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Hey all I made the run this last weekend(11/08/03-11/09/03)and had a rude awakening . All the sandbars that are decent for camping are gone due to a recent flash-flood. This also dumped tons of debris in the creek (i.e. trailers, sheet metal, small houses, and even cars) nothing major though. Also a lot of the land has been posted now due to some problems with poachers over the last winter. A lot of the people are VERY protective of their land so when camping tread lightly. We managed to find one small sandbar halfway down the run but at normal levels it will be underwater.
The only gauge I used to know of was the Army Corps of Engi. at:
http://water.sam.usace.army.mil/rivbul.txt. There's a number you can call to get levels at 706-334-2906.
USGS has a brand new gauge at:
Many folks consider 1.5 to be the min level but after our trip on 3/18/01 (2.3-1.9) and my buds recent trip on 6/16/01 (1.7-1.5) I would say that anything below 1.8-1.9 up to up to 1.5 while still runnable would be real bony.
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January 21, 2012
 Surfing Talking Rock2
 Surfing Talking Rock
Talking Rock Creek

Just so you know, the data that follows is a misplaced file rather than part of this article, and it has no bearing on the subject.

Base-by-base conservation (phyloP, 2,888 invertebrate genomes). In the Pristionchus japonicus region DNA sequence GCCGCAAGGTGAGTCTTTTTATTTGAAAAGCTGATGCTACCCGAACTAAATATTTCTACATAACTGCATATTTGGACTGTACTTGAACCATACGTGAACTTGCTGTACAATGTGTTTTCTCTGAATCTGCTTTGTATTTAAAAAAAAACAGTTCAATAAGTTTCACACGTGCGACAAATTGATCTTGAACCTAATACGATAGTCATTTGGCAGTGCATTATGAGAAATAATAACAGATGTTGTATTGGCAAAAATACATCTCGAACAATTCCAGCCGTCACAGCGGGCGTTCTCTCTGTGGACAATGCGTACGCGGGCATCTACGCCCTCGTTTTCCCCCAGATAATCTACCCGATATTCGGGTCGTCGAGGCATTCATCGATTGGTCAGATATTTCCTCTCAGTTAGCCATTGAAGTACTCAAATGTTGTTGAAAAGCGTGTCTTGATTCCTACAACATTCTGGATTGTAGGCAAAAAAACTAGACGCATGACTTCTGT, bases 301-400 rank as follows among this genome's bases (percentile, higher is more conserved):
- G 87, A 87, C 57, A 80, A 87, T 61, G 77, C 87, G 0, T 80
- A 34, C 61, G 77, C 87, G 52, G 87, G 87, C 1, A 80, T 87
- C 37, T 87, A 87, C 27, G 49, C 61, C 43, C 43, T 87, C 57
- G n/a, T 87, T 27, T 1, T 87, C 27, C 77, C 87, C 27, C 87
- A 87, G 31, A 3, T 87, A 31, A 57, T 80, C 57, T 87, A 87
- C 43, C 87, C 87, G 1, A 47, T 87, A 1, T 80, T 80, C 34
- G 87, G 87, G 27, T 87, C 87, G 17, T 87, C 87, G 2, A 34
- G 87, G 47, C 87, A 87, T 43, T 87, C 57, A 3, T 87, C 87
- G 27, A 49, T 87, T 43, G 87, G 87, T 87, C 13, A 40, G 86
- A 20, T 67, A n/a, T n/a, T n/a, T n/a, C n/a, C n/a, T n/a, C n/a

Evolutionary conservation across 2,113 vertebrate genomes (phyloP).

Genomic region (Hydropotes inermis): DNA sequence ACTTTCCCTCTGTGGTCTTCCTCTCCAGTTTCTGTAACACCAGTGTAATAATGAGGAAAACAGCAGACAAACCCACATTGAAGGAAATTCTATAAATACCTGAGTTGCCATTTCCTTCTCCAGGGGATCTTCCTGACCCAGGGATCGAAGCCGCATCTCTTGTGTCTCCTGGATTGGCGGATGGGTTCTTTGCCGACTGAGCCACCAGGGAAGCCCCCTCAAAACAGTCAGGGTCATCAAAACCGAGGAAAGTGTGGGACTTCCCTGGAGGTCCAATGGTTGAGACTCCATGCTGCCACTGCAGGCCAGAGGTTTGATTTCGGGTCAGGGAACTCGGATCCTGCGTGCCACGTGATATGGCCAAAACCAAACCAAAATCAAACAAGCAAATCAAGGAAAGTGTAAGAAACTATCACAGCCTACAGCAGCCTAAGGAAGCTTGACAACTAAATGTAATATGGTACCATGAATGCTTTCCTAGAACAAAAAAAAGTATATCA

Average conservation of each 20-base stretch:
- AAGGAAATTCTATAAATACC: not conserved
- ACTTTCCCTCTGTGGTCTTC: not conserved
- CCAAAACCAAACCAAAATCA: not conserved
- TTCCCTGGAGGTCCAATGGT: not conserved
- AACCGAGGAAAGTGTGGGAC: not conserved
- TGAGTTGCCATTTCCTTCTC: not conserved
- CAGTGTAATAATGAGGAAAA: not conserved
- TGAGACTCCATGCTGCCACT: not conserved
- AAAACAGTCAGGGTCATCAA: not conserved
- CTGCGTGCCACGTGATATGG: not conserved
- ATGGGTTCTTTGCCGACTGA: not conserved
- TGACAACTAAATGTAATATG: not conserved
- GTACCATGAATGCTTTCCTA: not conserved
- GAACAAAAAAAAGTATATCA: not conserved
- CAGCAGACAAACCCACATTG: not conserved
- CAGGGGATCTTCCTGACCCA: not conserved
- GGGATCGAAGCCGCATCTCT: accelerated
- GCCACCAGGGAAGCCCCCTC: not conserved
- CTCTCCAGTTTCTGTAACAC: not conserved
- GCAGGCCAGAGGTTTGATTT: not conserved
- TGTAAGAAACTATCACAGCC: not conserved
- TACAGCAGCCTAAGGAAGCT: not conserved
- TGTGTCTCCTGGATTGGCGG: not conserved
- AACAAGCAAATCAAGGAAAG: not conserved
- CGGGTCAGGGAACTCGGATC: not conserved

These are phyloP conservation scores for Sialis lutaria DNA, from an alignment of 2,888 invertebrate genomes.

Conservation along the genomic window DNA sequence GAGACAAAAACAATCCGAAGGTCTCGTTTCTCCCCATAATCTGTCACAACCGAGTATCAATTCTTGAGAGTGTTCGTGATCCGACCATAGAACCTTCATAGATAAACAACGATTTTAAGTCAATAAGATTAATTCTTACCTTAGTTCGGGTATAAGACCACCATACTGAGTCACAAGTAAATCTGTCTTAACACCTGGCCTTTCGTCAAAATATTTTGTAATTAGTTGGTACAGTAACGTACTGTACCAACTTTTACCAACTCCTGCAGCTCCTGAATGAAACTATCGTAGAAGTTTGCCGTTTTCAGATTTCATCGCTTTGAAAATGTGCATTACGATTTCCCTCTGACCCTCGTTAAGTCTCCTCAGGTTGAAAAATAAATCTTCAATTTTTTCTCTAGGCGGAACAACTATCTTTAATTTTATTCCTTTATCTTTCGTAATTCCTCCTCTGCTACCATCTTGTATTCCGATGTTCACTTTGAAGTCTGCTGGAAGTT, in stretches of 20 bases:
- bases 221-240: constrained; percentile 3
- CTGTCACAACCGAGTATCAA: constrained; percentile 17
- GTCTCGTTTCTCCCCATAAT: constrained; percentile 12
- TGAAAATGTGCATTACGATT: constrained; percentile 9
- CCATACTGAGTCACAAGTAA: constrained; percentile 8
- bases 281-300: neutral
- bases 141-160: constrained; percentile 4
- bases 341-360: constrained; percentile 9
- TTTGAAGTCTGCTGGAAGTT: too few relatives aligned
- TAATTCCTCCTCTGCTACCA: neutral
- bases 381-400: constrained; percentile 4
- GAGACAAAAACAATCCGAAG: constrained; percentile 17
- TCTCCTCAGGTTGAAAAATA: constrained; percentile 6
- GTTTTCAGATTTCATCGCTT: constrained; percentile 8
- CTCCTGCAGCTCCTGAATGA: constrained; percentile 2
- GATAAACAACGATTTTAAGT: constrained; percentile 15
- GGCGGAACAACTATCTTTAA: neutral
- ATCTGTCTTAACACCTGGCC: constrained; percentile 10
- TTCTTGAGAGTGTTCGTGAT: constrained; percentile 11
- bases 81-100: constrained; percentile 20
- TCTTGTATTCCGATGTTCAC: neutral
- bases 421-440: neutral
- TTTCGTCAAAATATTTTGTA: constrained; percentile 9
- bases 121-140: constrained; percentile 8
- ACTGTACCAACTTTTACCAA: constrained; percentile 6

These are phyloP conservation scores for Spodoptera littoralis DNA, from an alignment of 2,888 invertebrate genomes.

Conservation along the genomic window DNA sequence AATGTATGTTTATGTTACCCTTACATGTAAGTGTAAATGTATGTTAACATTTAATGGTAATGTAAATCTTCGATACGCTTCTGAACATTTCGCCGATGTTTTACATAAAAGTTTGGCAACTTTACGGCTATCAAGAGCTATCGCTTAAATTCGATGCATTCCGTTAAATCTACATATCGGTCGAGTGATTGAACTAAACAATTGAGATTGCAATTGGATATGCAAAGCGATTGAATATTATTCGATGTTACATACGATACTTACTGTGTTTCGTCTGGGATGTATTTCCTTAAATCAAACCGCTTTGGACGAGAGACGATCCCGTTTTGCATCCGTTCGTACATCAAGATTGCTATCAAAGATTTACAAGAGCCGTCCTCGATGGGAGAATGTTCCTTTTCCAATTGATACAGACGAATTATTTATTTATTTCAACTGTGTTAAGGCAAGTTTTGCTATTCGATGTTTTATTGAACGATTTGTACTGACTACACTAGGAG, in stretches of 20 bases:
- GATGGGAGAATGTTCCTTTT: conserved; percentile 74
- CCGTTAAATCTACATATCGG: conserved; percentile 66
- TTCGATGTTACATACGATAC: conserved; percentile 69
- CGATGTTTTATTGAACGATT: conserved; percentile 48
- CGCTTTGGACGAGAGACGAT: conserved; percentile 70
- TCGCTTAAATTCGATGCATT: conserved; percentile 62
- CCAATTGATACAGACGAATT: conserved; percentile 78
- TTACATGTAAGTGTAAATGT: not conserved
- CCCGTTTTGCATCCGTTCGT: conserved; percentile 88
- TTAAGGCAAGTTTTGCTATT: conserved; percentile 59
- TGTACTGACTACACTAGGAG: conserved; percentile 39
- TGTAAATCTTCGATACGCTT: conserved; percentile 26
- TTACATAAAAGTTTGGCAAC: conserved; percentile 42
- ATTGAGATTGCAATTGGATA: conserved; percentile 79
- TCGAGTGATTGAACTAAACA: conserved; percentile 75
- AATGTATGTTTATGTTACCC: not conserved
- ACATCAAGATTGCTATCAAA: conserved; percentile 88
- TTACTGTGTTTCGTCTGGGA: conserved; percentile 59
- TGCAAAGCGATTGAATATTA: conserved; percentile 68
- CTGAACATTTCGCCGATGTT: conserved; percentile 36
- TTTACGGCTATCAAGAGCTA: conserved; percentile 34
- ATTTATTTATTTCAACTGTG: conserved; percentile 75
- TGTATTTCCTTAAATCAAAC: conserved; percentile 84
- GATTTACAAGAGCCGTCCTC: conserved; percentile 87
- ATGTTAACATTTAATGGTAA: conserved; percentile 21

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Claude Terry, paddler, outfitter, and conservationist, died on November 20th, 2019. He was 83. A microbiologist by training, Terry began paddling in the mid-1960's while a professor at Emory University. He took to whitewater readily, and it became an important focus of his life. In 1969 he met veteran paddler Doug Woodward, and in 1971 the two became the technical advisers for the movie “Deliverance.” Afterwards, Terry and Woodward purchased the rafts Warner Brothers used in filming and bought 19 acres near the river. This became Southeastern Expeditions, one of the Southeast’s first whitewater outposts on the Chattooga. In 1974, Terry took then-Gov. Jimmy Carter on three trips on the Chatooga River, totaling 57 miles. This inspired Carter to get the Chattooga included in the Wild & Scenic Rivers Act and influenced later decisions protecting rivers across the U.S.“Terry adopted me as one of his students,” Carter told Outside Online in a 2017 interview. “it opened my eyes to the relationship between a human being and a wild river that I never had contemplated before that. When I got to be president I vetoed 16 different dam projects all over the United States.” Terry eventually quit his Emory University job and started full time career in environmental advocacy, including founding American Rivers, a principal U.S. conservation group. For the next 30 years he specialized in environmental projects involving rivers and wetlands and later, when he became a board-certified toxicologist, he developed an expertise in hazardous waste cleanups. He was an active paddler until sidelined by Parkinson's Disease. A passionate teacher and advocate, he is sorely missed by all who knew him. Click through for an excellent obituary and a photo of Terry taking Governor Carter over Bull Sluice!
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